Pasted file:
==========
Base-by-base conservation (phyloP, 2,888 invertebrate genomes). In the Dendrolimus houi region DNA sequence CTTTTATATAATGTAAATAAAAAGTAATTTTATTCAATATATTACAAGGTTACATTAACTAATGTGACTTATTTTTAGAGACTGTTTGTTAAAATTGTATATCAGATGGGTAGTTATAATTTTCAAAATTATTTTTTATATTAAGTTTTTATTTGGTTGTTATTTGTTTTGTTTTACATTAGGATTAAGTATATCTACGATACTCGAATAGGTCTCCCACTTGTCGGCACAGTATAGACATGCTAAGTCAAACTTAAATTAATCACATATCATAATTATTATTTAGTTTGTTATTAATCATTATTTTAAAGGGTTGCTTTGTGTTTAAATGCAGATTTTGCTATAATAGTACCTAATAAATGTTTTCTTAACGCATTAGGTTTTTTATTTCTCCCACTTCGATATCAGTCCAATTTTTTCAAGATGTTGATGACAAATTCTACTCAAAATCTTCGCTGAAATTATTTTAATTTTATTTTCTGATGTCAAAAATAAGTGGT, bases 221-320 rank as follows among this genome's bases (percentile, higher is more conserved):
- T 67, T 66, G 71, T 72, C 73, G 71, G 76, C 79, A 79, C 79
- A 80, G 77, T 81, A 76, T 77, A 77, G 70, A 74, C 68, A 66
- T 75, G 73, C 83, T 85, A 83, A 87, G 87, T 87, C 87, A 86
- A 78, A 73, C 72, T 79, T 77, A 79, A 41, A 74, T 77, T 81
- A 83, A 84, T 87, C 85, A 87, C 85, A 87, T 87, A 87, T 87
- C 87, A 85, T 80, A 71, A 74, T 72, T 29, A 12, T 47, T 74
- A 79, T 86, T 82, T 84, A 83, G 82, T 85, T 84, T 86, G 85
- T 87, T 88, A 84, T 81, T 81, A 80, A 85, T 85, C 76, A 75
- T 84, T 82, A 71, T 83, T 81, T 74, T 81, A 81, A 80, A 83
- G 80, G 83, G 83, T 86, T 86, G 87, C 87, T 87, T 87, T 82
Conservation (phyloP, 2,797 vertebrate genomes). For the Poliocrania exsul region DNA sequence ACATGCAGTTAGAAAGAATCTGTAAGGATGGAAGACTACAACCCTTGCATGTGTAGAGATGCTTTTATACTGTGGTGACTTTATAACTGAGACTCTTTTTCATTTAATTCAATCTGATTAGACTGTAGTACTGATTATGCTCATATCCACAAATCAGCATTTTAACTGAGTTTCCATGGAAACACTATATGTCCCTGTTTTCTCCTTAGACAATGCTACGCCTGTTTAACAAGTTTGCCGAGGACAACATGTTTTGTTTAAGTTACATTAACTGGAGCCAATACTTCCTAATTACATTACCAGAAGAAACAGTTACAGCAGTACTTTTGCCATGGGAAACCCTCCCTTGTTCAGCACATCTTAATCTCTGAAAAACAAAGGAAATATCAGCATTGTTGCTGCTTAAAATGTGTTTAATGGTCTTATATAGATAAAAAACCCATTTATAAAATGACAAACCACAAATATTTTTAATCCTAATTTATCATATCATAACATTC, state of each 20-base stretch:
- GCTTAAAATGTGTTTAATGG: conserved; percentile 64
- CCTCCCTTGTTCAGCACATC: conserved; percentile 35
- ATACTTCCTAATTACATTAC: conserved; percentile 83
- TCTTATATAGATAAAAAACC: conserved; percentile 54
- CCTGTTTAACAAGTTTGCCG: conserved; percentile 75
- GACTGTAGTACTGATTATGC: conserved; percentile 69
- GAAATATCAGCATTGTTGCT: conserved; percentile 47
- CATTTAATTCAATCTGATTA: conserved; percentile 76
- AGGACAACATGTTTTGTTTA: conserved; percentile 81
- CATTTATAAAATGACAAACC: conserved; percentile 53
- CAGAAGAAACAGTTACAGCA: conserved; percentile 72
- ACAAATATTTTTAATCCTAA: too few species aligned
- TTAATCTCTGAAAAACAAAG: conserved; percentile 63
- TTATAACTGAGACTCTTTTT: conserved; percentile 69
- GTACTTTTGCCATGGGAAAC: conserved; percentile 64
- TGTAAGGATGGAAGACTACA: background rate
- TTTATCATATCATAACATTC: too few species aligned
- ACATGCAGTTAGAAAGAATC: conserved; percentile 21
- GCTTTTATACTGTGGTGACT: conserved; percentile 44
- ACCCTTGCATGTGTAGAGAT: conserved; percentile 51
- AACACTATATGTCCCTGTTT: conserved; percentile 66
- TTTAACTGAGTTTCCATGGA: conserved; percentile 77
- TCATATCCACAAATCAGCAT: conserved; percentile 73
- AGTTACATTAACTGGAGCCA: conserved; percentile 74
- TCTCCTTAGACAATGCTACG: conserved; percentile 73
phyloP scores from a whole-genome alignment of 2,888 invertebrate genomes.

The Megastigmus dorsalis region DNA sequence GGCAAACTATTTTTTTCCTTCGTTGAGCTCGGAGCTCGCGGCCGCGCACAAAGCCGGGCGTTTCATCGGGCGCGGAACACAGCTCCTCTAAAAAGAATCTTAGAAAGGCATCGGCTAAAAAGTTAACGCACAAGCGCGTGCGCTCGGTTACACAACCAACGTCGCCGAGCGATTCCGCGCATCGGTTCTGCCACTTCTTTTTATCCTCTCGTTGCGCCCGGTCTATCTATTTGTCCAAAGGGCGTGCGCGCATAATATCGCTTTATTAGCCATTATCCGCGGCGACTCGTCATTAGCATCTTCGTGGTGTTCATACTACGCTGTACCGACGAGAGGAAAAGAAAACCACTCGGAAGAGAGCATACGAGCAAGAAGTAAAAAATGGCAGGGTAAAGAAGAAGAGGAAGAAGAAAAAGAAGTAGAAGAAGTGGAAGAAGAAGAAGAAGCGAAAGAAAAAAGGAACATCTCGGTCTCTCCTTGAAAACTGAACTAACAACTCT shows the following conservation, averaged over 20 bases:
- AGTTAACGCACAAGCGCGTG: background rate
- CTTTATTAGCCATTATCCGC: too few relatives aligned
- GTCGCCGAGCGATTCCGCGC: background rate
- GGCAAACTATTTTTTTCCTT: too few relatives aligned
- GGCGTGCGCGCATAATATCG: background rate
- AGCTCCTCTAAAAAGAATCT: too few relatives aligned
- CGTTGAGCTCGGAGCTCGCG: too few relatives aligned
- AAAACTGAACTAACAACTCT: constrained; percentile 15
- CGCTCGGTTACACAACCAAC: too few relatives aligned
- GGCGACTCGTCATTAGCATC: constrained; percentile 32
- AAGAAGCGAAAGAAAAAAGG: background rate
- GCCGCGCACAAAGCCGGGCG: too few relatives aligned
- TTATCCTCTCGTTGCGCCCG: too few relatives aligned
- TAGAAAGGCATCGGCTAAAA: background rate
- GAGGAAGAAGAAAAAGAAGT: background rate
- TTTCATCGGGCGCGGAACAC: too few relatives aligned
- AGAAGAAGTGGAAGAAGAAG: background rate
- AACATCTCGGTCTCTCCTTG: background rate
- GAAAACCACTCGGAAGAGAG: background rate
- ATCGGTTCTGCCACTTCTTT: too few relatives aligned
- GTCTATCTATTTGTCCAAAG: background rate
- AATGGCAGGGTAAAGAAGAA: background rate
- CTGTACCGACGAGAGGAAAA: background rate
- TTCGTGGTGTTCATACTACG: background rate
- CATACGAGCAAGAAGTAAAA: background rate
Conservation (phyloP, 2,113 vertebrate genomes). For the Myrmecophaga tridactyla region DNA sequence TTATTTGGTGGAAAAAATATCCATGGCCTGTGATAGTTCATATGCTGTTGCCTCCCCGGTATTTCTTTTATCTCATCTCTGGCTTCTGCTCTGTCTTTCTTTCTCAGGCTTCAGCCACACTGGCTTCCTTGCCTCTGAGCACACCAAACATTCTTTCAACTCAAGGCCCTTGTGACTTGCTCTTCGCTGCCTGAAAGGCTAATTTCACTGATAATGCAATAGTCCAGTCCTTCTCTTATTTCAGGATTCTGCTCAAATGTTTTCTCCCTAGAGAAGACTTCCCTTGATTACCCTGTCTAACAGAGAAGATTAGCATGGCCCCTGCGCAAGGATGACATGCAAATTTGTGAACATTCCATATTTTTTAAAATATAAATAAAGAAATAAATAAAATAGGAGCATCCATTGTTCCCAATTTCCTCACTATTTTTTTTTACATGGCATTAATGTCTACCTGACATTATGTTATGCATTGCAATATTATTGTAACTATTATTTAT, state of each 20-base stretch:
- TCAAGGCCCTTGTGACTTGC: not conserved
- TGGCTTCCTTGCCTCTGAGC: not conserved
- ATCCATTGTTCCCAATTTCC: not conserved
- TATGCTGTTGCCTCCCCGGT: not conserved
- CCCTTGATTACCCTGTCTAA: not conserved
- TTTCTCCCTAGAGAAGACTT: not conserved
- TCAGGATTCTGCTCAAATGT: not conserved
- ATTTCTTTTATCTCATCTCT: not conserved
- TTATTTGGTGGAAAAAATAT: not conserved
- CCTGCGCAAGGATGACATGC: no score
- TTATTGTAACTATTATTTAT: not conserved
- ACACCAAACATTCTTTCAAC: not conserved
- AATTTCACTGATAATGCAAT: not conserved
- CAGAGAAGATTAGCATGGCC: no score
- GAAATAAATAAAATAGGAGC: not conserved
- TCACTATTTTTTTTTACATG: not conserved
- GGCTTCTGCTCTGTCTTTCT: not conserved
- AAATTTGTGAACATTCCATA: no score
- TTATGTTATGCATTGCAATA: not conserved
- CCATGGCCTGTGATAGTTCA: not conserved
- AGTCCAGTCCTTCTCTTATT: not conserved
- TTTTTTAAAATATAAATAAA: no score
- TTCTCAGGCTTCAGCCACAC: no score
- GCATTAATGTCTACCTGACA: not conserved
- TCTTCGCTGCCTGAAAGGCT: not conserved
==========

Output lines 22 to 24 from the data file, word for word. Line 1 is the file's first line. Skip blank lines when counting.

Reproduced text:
- CATTTATAAAATGACAAACC: conserved; percentile 53
- CAGAAGAAACAGTTACAGCA: conserved; percentile 72
- ACAAATATTTTTAATCCTAA: too few species aligned